Given the political-policy battle between Speaker of the Rhode Island House Nicholas Mattiello (D, Cranston) and Governor Gina Raimondo (D), the RI Center for Freedom & Prosperity has renewed its call for a substantial reduction of the state sales tax to a 3% rate. Using our RI-STAMP model, we find that the sales tax reduction creates many more jobs, whether it’s revenue neutral or accomplished through spending reductions, while a revenue neutral car tax elimination would actually kill 3,065 private-sector jobs.
The most astonishing observation, however, is the difference in approach between us and the politicians who run Rhode Island state government. Their arguments are all based on airy, subjective notions of fairness and asserted benefits. Mattiello appears to be focused on his hyper-local political dangers, while Raimondo appears to be focused on the national political establishment that loves her. One gets the sense that the effects of policies on the people of Rhode Island are secondary, to the extent that they rate at all.
How else could a leader wade into a policy that might, even theoretically, destroy thousands of jobs? (We’ll be offering numbers for the governor’s tuition plan in the near future, so don’t assume this criticism is limited to Mattiello’s car-tax elimination.)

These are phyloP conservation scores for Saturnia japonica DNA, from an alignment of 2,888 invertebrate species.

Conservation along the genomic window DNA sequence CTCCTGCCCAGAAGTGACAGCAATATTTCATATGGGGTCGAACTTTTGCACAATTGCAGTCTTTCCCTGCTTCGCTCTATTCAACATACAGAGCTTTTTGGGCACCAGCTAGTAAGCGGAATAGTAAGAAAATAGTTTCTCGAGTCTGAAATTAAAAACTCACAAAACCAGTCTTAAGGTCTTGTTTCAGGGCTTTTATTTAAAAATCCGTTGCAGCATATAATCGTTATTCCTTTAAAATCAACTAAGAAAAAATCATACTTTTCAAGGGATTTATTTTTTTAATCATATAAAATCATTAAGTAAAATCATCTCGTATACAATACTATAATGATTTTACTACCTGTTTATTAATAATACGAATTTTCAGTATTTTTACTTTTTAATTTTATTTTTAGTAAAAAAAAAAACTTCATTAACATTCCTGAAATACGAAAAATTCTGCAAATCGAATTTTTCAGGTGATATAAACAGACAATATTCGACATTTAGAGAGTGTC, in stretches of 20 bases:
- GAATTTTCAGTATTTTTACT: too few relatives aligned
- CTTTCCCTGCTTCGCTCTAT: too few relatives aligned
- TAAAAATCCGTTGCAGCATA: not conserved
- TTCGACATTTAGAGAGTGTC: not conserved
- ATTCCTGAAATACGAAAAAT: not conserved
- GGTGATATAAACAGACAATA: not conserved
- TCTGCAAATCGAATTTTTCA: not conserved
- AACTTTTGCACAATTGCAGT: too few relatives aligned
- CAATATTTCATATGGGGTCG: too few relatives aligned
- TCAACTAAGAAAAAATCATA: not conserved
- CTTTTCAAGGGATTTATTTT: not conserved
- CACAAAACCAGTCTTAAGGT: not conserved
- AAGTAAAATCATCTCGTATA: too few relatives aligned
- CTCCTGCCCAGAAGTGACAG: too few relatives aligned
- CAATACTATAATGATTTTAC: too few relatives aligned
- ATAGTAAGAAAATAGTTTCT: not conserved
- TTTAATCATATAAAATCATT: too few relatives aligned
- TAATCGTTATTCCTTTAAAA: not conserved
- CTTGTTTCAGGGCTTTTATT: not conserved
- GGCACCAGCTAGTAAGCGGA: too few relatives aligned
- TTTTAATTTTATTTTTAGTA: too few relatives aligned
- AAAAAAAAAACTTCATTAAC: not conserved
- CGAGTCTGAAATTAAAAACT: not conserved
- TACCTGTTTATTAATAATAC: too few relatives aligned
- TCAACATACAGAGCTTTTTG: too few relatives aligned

The next-most astonishing observation on the Center’s car-tax post is how obvious it is not only that the state government could reduce its spending, but that doing so would be the only just action. Consider this chart:
The red area of the chart is the total state budget (with the governor’s requests for a revised 2017 and initial 2018). The blue area is what the budget would have been if, from 2001 on, the state government had tracked it according to inflation and population growth. The dashed line is the level of personal income in the state (including various forms of investment income), as used in the Center’s Jobs & Opportunity Index (JOI).
The income line follows the right axis, so it isn’t truly a one-to-one comparison, but the ratios of the axes are the same, so one can generally say that Rhode Islanders’ income has grown more than inflation and population, but not as quickly as the state budget. So, far from allowing Rhode Islanders to enjoy the extra income they’ve earned — investing it back into our economy — the state government has actually increased the percentage of income that it confiscates and spends.